ISSN (Print) - 0012-9976 | ISSN (Online) - 2349-8846

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Environment-Development Debate Continued

The debate has taken a new turn (“The Environment-Development Debate”, EPW, 8 January) with the claim that there is a fourth alternative to the options already suggested. The fourth alternative is to treat natural resources as capital for development. But this recommendation can hardly escape the dilemma posed in my rejoinder (“Livelihood Losses and National Gains”, 18 December 2010) to Jairam Ramesh: Who is to decide the costs of development? Can a corporate economist estimate the value of a depleted or destroyed forests, the resources of which a community or some communities have survived with according to a pattern of life and livelihood that has evolved through centuries of adaptation and innovation? The economist’s valuation is bound to be on the basis of market criteria alien or marginal to such communities. Unless the communities become a part of the decision-making, not through some phony public hearing but through transparent participation, the valuation will suffer from strong pulls of corporate profi tseeking and cost-cutting.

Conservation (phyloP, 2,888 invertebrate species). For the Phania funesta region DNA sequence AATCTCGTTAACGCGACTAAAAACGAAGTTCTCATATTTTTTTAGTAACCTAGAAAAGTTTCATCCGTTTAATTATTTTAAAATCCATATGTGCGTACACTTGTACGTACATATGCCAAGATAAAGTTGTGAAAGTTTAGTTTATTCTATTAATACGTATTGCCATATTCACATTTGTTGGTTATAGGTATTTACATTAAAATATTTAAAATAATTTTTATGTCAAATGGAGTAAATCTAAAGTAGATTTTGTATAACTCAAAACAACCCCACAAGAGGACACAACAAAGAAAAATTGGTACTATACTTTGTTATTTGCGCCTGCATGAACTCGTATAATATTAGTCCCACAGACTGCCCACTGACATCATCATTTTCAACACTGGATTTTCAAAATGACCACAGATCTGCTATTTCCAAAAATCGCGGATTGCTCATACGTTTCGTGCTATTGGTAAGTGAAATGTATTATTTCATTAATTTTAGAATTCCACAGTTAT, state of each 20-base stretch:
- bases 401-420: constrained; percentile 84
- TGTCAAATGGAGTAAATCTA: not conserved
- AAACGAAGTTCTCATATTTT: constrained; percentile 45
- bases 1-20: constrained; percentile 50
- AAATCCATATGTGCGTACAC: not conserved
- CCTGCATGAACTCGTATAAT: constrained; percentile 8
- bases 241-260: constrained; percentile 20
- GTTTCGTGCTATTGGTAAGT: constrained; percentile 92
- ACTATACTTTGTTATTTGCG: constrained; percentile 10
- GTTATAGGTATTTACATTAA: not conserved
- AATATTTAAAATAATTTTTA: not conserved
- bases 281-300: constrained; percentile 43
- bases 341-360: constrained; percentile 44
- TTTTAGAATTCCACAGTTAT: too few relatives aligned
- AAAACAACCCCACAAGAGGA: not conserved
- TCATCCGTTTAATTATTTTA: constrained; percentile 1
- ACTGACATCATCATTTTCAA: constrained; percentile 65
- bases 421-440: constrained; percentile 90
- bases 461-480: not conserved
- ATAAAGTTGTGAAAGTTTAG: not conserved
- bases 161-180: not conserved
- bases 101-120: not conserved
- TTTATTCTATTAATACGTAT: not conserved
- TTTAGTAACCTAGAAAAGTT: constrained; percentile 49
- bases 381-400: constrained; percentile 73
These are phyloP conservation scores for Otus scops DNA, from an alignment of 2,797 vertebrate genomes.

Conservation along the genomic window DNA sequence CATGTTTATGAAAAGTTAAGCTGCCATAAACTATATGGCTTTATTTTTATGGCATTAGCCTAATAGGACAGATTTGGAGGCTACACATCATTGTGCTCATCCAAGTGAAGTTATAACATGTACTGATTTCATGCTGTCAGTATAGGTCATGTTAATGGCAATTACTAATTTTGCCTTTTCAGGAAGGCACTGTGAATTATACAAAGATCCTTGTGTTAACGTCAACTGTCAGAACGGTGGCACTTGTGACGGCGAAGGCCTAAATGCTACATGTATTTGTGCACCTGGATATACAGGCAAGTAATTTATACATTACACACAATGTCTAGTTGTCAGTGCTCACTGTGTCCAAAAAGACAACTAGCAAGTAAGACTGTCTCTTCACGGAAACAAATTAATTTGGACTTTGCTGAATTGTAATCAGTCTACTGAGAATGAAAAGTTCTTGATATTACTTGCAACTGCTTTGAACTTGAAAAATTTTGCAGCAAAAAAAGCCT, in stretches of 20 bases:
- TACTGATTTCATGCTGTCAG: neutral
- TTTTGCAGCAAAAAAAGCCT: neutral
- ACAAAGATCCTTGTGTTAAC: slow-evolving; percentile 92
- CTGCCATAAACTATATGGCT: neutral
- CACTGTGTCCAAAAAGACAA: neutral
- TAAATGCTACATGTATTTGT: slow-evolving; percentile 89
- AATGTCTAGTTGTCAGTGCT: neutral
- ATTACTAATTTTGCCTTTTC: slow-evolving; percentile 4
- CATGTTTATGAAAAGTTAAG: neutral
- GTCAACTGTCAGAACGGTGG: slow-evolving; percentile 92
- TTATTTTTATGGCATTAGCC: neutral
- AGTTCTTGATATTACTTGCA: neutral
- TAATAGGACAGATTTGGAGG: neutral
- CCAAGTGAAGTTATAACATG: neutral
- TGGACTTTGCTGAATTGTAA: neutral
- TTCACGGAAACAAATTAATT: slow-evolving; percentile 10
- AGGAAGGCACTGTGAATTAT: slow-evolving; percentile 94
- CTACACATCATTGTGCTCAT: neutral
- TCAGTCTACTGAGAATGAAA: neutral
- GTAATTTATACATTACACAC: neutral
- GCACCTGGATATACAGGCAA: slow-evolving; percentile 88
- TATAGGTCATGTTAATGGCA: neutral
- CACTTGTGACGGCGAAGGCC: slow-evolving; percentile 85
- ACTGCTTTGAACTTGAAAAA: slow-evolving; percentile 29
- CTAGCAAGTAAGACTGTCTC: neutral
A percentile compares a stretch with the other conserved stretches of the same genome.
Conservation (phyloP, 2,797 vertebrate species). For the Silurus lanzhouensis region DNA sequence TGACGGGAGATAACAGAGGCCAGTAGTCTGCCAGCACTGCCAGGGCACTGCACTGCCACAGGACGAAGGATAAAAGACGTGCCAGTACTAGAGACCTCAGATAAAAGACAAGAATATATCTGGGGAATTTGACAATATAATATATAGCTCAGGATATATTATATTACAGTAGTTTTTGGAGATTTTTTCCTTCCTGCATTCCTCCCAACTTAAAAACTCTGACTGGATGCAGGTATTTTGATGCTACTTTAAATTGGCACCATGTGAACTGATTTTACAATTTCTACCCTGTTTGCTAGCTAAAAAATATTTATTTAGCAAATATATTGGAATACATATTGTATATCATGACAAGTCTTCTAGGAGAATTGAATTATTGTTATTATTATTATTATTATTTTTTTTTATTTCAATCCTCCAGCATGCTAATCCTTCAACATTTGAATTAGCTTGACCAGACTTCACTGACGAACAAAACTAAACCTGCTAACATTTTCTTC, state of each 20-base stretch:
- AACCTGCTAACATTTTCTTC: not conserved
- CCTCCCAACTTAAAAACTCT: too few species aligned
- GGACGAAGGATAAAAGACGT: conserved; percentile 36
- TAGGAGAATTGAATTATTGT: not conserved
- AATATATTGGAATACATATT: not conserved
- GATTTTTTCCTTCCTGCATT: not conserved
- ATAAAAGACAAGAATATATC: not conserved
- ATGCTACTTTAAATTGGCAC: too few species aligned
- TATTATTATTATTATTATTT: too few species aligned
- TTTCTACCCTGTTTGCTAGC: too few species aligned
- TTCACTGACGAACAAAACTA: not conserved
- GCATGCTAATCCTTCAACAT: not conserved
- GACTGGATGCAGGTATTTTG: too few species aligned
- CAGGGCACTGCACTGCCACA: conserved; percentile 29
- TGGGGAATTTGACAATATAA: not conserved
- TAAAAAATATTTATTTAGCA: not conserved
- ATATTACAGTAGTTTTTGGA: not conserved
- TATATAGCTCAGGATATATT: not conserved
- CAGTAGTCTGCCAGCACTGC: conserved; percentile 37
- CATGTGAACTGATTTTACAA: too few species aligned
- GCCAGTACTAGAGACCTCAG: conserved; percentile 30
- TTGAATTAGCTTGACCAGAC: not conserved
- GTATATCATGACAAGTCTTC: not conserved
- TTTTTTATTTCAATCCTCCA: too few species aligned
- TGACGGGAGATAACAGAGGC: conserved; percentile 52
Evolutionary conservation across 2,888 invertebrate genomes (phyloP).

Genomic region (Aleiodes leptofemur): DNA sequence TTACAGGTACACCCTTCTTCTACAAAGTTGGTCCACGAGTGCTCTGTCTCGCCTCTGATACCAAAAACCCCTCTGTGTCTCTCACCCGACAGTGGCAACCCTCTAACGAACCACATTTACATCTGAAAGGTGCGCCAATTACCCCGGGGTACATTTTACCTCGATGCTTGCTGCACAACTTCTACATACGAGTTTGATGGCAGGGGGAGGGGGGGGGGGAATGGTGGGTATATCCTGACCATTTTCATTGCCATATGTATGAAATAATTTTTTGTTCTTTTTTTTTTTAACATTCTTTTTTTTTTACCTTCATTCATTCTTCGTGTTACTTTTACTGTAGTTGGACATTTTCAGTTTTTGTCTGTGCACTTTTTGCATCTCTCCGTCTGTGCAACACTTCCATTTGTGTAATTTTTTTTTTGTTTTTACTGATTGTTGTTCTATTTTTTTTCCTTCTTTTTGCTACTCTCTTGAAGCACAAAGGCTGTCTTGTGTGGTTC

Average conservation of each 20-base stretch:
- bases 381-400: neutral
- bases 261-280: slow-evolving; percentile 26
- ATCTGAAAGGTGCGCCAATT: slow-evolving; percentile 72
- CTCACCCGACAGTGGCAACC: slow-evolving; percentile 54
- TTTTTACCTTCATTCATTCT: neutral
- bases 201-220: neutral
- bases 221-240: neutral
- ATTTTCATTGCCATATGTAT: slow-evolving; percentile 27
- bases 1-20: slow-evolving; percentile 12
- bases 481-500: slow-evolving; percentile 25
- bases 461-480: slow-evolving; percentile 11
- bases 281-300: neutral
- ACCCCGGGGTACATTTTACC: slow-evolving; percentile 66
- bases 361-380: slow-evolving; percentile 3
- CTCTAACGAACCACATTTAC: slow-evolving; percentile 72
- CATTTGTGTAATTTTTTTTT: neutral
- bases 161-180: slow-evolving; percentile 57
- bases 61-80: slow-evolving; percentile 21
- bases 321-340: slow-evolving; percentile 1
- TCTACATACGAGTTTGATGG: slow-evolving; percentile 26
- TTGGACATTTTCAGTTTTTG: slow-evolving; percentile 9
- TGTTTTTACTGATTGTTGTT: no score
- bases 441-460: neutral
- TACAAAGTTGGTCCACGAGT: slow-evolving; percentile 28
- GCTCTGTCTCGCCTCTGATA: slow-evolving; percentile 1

If the environment ministry imposes 199 conditions, and as often happens, there is little or no monitoring, corporate interests triumph and the people are thrown to the wolves. The very idea that laying down some conditions on paper will dispose of the poignant crisis is typically bureaucratic and therefore at the service of state-capital nexus.

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